I did this for my own children. My son when he was about 12 and my daughter at about age 9. Both times I told them that as they grew older, people would ask them to have an opinion on abortion. Their opinions would have to be their own, not mine. However, if they are going to have an opinion then they should know exactly what people are talking about when they use the word “abortion”. Their reactions on separate occasions were swift and predictable. My daughter asked how it could be legal. My son saw a model of a fetus at 4 weeks and said, “That looks like a baby” before asking how a doctor “delivers” a baby so small. We talked about the process of abortion and the different methods. I only spoke in medical terms. I tried hard not to let my opinion color my language. I wanted to see what their unfiltered reactions were.
Both were rightfully horrified. When we come face to face with the reality of abortion it stops being a concept and becomes human. One of the best pieces ever written about the subject comes from Frederica Mathewes- Green at NRO. “When Abortion Suddenly Stopped Making Sense” details the heart-wrenching reality that scientific progress has thrown in our faces when it comes to abortion. In it, Mathewes-Green shares the story of one surgeon who decided to observe the process for himself and was subsequently sickened by how different his ideas on the abortion process were as compared to the reality of the procedure.
Selzer described seeing the patient, 19 weeks pregnant, lying on her back on the table. (That is unusually late; most abortions are done by the tenth or twelfth week.) The doctor performing the procedure inserted a syringe into the woman’s abdomen and injected her womb with a prostaglandin solution, which would bring on contractions and cause a miscarriage. (This method isn’t used anymore, because too often the baby survived the procedure — chemically burned and disfigured, but clinging to life. Newer methods, including those called “partial birth abortion” and “dismemberment abortion,” more reliably ensure death.)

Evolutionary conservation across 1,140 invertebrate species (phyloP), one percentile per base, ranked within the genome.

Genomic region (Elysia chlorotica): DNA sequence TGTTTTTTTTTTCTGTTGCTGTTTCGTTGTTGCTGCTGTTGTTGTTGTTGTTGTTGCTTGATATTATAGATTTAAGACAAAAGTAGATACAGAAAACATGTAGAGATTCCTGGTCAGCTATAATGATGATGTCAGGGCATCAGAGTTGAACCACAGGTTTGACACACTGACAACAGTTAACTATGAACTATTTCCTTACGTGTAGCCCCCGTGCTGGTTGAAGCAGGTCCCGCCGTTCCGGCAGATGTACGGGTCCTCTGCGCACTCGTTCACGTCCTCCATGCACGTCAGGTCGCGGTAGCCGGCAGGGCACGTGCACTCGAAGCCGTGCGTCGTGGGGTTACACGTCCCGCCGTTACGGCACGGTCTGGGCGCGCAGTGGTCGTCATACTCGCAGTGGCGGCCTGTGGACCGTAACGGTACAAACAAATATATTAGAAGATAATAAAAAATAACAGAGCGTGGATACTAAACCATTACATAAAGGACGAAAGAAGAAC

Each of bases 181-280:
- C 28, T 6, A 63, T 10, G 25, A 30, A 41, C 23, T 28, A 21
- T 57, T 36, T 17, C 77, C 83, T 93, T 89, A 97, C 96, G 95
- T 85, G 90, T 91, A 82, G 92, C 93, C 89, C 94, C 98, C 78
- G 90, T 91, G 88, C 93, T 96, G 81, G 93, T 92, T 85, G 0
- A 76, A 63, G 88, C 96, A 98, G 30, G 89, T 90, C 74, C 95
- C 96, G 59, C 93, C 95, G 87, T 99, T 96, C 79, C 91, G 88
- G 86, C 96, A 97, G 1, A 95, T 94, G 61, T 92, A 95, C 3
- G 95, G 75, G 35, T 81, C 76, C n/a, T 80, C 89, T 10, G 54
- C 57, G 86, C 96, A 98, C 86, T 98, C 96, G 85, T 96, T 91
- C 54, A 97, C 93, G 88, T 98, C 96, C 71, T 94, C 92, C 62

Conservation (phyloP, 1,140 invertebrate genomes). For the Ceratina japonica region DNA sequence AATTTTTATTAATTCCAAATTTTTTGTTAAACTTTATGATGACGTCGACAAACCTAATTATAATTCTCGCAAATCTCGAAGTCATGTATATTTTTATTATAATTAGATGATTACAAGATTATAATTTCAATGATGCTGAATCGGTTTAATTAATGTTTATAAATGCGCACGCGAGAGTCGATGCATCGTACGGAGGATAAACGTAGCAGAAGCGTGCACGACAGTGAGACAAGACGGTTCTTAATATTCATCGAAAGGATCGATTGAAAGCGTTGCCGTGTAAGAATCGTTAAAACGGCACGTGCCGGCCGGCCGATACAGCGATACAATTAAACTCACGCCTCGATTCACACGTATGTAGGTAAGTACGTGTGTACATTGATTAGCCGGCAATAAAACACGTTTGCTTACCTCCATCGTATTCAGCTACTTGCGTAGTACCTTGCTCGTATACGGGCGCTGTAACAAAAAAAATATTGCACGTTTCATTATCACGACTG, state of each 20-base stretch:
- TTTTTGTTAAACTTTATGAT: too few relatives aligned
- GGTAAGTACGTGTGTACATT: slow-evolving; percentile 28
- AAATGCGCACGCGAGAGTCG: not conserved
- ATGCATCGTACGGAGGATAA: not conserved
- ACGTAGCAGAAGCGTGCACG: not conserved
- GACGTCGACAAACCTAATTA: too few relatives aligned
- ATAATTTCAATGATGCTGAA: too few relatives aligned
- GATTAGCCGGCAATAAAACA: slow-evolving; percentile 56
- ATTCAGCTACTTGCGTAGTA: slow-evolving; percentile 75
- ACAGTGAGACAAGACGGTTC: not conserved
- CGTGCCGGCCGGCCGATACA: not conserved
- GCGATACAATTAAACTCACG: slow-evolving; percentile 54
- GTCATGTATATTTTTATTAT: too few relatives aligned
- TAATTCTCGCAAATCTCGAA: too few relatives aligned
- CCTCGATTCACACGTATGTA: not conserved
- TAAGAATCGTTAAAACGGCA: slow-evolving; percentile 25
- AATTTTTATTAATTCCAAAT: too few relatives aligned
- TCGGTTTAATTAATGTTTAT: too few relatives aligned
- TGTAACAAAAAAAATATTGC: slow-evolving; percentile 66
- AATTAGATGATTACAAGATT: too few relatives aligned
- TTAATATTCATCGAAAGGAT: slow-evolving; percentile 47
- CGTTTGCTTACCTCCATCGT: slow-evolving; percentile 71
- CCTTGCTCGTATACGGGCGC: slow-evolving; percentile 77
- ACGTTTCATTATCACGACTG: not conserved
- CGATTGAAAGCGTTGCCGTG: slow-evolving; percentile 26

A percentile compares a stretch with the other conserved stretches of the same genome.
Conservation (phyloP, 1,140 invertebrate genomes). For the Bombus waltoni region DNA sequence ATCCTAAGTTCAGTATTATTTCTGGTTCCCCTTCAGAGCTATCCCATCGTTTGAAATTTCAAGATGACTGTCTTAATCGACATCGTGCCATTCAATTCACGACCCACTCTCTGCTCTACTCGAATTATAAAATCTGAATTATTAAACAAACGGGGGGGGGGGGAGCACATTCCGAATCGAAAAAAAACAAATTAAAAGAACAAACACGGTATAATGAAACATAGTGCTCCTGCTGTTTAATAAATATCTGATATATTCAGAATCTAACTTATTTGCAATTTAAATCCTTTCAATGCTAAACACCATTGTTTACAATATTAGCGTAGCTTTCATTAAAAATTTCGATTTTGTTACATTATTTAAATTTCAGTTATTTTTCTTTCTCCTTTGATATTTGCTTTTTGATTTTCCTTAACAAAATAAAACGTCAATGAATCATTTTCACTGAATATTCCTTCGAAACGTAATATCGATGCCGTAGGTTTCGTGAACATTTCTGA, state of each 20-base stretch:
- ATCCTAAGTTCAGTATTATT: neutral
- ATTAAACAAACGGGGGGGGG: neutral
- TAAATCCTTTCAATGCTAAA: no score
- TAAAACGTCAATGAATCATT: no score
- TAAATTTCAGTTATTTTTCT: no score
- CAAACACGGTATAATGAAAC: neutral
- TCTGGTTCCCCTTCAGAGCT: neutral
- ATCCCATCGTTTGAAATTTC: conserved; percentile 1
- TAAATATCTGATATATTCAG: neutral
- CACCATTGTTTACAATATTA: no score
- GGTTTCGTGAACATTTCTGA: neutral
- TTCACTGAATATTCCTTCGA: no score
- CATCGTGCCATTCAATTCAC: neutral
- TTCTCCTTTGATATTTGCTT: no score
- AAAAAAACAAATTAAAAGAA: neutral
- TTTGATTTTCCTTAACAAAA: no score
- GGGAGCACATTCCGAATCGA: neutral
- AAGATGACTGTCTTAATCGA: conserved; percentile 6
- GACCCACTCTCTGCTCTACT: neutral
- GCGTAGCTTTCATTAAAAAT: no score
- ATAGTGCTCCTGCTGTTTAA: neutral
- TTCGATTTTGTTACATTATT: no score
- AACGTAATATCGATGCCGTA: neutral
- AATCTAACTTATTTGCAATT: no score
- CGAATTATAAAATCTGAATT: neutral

After injecting the hormone into the patient’s womb, the doctor left the syringe standing upright on her belly. Then, Selzer wrote, “I see something other than what I expected here. . . . It is the hub of the needle that is in the woman’s belly that has jerked. First to one side. Then to the other side. Once more it wobbles, is tugged, like a fishing line nibbled by a sunfish.”
He realized he was seeing the fetus’s desperate fight for life. And as he watched, he saw the movement of the syringe slow down and then stop. The child was dead. Whatever else an unborn child does not have, he has one thing: a will to live. He will fight to defend his life.
The last words in Selzer’s essay are, “Whatever else is said in abortion’s defense, the vision of that other defense [i.e., of the child defending its life] will not vanish from my eyes. And it has happened that you cannot reason with me now. For what can language do against the truth of what I saw?”
Even as a pro-life supporter I too tend to turn a blind eye to the cold reality of an abortion procedure. I must, in order to talk about it rationally. If I ponder the process, the torture, the horrible idea of a tiny, innocent, scared baby fighting for her life in the one place she should be the safest…if I allow myself to dwell on it, the whole thing becomes unbearable. It becomes difficult to resist the urge to scream, cry and beg for mercy for those very alive babies who have no voice to scream their pain.
But perhaps that is the coward’s way. Perhaps we all need to be doing more to show people the actual horror of abortion. Our natural human instincts need to be allowed to inform us here. It is my suspicion most humans would be rightfully appalled upon witnessing what Dr. Selzer witnessed.
Science has caught up with morality on the abortion issue. Now we must demand that our good senses catch up with both.